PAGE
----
i stumbled across this article/blog late one evening after getting in from work. whilst i may not quite agree with some of the sentiment i most certainly agree that the Bachelors Degree is no longer the mark of intellect and achievement that it once was. And that this is down to increased numbers of students encouraged to enroll on quasi-vocational courses such as Hair Dressing, and Music Technology.
i myself am a recent graduate of Music Production &, my degree is widely considered to be the best of its kind in the world, I was 1 of 30 students from 15000 applicants and achieved a good 1st. Still i work in a bar, no one cared about my degree when i sent out CV’s at the beginning of the summer and now i will have to do a masters to make anyone take note. i understand the governments policy of inclusion to promote social mobility but 50%???? unless some distinction in award is made between the academic and the vocational i can only see this policy destroying the prospects of a generation who where promised the world.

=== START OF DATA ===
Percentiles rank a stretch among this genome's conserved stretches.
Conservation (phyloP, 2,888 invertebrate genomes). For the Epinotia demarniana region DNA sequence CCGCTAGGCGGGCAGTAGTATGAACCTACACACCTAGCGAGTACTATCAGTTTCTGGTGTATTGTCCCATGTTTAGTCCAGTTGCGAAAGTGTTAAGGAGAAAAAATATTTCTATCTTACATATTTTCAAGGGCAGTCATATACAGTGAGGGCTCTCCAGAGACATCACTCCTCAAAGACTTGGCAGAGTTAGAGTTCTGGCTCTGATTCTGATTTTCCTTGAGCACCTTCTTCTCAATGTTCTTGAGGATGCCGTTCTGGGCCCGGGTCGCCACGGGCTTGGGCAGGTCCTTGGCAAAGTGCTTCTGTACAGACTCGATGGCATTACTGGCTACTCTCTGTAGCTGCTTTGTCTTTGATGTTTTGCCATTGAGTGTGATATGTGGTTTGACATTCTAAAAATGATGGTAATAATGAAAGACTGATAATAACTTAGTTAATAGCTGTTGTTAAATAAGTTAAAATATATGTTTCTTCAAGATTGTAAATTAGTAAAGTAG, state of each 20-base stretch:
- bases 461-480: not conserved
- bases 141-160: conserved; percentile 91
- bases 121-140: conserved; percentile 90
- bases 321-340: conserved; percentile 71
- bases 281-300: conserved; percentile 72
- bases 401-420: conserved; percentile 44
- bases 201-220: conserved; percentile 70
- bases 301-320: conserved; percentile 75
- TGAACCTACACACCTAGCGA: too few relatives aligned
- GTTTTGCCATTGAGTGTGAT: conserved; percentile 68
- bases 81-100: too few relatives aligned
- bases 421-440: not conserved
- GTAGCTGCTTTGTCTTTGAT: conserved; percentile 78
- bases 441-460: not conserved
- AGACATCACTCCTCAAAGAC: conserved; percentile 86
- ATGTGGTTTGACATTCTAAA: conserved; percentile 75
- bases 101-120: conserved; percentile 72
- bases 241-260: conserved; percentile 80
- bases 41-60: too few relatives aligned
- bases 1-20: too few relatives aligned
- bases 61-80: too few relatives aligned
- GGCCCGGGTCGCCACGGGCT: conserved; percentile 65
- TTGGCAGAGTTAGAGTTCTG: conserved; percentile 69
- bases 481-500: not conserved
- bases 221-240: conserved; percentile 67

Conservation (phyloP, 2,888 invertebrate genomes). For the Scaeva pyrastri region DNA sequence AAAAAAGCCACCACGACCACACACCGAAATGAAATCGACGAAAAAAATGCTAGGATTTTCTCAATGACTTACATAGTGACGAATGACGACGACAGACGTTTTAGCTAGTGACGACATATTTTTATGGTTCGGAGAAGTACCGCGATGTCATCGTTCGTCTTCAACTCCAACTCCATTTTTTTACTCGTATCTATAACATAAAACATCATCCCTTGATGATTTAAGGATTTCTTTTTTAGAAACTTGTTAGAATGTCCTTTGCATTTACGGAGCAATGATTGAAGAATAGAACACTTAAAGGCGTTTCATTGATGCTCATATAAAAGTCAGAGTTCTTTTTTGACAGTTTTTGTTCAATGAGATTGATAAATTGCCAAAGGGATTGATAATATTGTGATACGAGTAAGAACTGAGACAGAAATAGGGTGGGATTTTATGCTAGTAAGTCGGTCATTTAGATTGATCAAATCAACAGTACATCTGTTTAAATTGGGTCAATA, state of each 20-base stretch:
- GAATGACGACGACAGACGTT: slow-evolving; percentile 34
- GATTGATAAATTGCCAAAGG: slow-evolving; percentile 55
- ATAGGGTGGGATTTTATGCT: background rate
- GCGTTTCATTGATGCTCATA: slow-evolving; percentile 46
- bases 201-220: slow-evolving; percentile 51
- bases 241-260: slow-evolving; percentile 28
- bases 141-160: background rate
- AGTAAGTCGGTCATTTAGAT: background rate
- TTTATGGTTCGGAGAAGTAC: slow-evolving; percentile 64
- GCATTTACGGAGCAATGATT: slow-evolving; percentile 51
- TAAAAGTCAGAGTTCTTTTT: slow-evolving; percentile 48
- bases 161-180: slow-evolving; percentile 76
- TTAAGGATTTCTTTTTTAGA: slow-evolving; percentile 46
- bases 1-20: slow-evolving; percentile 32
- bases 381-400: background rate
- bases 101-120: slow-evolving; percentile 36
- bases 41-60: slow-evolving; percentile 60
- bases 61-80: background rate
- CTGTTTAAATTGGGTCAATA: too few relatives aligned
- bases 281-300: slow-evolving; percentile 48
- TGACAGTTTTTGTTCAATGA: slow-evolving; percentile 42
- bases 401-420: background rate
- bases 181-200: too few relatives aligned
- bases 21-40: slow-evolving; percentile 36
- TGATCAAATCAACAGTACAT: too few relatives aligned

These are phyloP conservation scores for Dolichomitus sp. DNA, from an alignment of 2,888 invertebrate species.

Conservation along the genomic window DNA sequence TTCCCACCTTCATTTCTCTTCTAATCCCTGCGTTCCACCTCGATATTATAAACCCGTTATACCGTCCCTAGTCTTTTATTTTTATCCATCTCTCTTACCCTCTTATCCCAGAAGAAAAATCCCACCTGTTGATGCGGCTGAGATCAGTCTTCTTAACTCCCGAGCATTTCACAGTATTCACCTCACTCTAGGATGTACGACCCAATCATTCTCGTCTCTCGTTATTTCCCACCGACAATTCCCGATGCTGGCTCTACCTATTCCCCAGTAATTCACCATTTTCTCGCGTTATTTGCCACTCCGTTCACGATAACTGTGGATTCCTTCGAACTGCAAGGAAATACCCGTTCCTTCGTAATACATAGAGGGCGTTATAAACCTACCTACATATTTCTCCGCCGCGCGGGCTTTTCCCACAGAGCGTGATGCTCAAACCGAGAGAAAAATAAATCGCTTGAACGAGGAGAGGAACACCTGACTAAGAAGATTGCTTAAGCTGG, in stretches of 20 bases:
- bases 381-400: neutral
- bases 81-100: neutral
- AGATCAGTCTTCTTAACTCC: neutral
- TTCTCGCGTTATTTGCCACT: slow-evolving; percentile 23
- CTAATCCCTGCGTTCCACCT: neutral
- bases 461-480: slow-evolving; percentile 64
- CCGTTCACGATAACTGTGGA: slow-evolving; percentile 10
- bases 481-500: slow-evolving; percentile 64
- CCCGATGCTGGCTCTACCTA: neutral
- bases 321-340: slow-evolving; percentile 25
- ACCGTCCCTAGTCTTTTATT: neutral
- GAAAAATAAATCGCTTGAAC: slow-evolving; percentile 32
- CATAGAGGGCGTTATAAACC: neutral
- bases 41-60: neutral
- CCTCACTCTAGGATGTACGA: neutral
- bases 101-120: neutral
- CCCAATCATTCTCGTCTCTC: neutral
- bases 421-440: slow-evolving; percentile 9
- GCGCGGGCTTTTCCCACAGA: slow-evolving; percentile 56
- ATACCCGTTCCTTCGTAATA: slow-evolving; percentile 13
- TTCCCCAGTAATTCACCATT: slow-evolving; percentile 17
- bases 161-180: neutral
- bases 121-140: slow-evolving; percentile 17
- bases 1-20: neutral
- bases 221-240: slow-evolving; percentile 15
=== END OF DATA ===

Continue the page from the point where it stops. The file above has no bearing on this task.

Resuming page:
ohh and in response to Looney
22.4% of university students may fail to graduate but if 50% of school leavers attend that still means that 39.8% of the population have degrees which is only 4% lower that the current situation